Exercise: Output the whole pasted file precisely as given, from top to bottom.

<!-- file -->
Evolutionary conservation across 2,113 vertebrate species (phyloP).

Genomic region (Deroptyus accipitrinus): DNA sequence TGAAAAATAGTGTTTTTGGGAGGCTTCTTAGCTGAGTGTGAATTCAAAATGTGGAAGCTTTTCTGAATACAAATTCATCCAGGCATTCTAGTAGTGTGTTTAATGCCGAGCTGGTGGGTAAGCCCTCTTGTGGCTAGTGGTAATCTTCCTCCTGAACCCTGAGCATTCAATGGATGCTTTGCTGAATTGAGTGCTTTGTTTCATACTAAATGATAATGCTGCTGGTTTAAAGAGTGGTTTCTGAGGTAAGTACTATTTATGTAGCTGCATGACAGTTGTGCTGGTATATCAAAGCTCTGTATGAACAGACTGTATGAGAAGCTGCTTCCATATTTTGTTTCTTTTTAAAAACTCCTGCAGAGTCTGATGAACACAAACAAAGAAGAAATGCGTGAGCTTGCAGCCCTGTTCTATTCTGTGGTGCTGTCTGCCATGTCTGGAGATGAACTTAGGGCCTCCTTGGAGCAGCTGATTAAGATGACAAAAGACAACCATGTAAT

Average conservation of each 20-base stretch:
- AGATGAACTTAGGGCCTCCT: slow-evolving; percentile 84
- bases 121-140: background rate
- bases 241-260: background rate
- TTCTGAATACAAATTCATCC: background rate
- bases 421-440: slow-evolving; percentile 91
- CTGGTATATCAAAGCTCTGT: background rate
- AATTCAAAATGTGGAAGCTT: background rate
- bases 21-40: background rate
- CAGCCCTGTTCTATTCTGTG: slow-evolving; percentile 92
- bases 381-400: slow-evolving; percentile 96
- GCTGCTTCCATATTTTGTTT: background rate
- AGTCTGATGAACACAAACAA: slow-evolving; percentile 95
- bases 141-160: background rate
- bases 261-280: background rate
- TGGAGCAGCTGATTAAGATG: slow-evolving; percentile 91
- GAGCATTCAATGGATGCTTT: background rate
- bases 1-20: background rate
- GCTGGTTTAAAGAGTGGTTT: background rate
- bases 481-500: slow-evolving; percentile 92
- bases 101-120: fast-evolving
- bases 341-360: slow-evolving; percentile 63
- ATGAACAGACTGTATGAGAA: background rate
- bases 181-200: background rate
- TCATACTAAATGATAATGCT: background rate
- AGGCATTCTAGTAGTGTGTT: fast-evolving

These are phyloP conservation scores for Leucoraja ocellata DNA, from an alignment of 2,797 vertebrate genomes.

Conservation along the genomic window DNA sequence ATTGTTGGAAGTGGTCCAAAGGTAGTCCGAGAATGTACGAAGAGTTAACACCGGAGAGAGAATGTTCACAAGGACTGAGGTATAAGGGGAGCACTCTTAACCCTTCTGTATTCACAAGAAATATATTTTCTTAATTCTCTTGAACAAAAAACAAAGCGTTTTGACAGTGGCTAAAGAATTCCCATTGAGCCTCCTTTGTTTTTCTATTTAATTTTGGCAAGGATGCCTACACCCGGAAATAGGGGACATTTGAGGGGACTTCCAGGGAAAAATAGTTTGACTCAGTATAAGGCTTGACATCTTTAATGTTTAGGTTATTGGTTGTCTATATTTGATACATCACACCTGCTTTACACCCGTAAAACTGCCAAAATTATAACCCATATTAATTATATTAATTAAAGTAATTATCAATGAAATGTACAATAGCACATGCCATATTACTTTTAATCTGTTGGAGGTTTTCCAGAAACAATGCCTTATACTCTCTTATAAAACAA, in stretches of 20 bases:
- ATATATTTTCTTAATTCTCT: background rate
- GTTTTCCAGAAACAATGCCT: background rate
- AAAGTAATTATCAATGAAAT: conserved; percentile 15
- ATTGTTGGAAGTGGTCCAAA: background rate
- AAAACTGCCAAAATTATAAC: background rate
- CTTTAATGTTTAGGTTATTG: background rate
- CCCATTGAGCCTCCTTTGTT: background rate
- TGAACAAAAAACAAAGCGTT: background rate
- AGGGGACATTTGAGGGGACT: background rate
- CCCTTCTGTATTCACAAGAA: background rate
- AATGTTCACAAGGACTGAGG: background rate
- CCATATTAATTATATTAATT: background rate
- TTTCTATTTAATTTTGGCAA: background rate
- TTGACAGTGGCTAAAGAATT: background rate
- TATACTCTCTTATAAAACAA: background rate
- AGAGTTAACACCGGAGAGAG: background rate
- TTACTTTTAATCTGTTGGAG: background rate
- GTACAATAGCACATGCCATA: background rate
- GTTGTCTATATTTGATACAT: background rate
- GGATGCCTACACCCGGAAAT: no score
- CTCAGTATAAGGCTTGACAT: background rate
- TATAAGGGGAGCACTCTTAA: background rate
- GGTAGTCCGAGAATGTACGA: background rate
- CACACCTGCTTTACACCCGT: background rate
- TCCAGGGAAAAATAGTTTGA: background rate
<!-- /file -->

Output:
Evolutionary conservation across 2,113 vertebrate species (phyloP).

Genomic region (Deroptyus accipitrinus): DNA sequence TGAAAAATAGTGTTTTTGGGAGGCTTCTTAGCTGAGTGTGAATTCAAAATGTGGAAGCTTTTCTGAATACAAATTCATCCAGGCATTCTAGTAGTGTGTTTAATGCCGAGCTGGTGGGTAAGCCCTCTTGTGGCTAGTGGTAATCTTCCTCCTGAACCCTGAGCATTCAATGGATGCTTTGCTGAATTGAGTGCTTTGTTTCATACTAAATGATAATGCTGCTGGTTTAAAGAGTGGTTTCTGAGGTAAGTACTATTTATGTAGCTGCATGACAGTTGTGCTGGTATATCAAAGCTCTGTATGAACAGACTGTATGAGAAGCTGCTTCCATATTTTGTTTCTTTTTAAAAACTCCTGCAGAGTCTGATGAACACAAACAAAGAAGAAATGCGTGAGCTTGCAGCCCTGTTCTATTCTGTGGTGCTGTCTGCCATGTCTGGAGATGAACTTAGGGCCTCCTTGGAGCAGCTGATTAAGATGACAAAAGACAACCATGTAAT

Average conservation of each 20-base stretch:
- AGATGAACTTAGGGCCTCCT: slow-evolving; percentile 84
- bases 121-140: background rate
- bases 241-260: background rate
- TTCTGAATACAAATTCATCC: background rate
- bases 421-440: slow-evolving; percentile 91
- CTGGTATATCAAAGCTCTGT: background rate
- AATTCAAAATGTGGAAGCTT: background rate
- bases 21-40: background rate
- CAGCCCTGTTCTATTCTGTG: slow-evolving; percentile 92
- bases 381-400: slow-evolving; percentile 96
- GCTGCTTCCATATTTTGTTT: background rate
- AGTCTGATGAACACAAACAA: slow-evolving; percentile 95
- bases 141-160: background rate
- bases 261-280: background rate
- TGGAGCAGCTGATTAAGATG: slow-evolving; percentile 91
- GAGCATTCAATGGATGCTTT: background rate
- bases 1-20: background rate
- GCTGGTTTAAAGAGTGGTTT: background rate
- bases 481-500: slow-evolving; percentile 92
- bases 101-120: fast-evolving
- bases 341-360: slow-evolving; percentile 63
- ATGAACAGACTGTATGAGAA: background rate
- bases 181-200: background rate
- TCATACTAAATGATAATGCT: background rate
- AGGCATTCTAGTAGTGTGTT: fast-evolving

These are phyloP conservation scores for Leucoraja ocellata DNA, from an alignment of 2,797 vertebrate genomes.

Conservation along the genomic window DNA sequence ATTGTTGGAAGTGGTCCAAAGGTAGTCCGAGAATGTACGAAGAGTTAACACCGGAGAGAGAATGTTCACAAGGACTGAGGTATAAGGGGAGCACTCTTAACCCTTCTGTATTCACAAGAAATATATTTTCTTAATTCTCTTGAACAAAAAACAAAGCGTTTTGACAGTGGCTAAAGAATTCCCATTGAGCCTCCTTTGTTTTTCTATTTAATTTTGGCAAGGATGCCTACACCCGGAAATAGGGGACATTTGAGGGGACTTCCAGGGAAAAATAGTTTGACTCAGTATAAGGCTTGACATCTTTAATGTTTAGGTTATTGGTTGTCTATATTTGATACATCACACCTGCTTTACACCCGTAAAACTGCCAAAATTATAACCCATATTAATTATATTAATTAAAGTAATTATCAATGAAATGTACAATAGCACATGCCATATTACTTTTAATCTGTTGGAGGTTTTCCAGAAACAATGCCTTATACTCTCTTATAAAACAA, in stretches of 20 bases:
- ATATATTTTCTTAATTCTCT: background rate
- GTTTTCCAGAAACAATGCCT: background rate
- AAAGTAATTATCAATGAAAT: conserved; percentile 15
- ATTGTTGGAAGTGGTCCAAA: background rate
- AAAACTGCCAAAATTATAAC: background rate
- CTTTAATGTTTAGGTTATTG: background rate
- CCCATTGAGCCTCCTTTGTT: background rate
- TGAACAAAAAACAAAGCGTT: background rate
- AGGGGACATTTGAGGGGACT: background rate
- CCCTTCTGTATTCACAAGAA: background rate
- AATGTTCACAAGGACTGAGG: background rate
- CCATATTAATTATATTAATT: background rate
- TTTCTATTTAATTTTGGCAA: background rate
- TTGACAGTGGCTAAAGAATT: background rate
- TATACTCTCTTATAAAACAA: background rate
- AGAGTTAACACCGGAGAGAG: background rate
- TTACTTTTAATCTGTTGGAG: background rate
- GTACAATAGCACATGCCATA: background rate
- GTTGTCTATATTTGATACAT: background rate
- GGATGCCTACACCCGGAAAT: no score
- CTCAGTATAAGGCTTGACAT: background rate
- TATAAGGGGAGCACTCTTAA: background rate
- GGTAGTCCGAGAATGTACGA: background rate
- CACACCTGCTTTACACCCGT: background rate
- TCCAGGGAAAAATAGTTTGA: background rate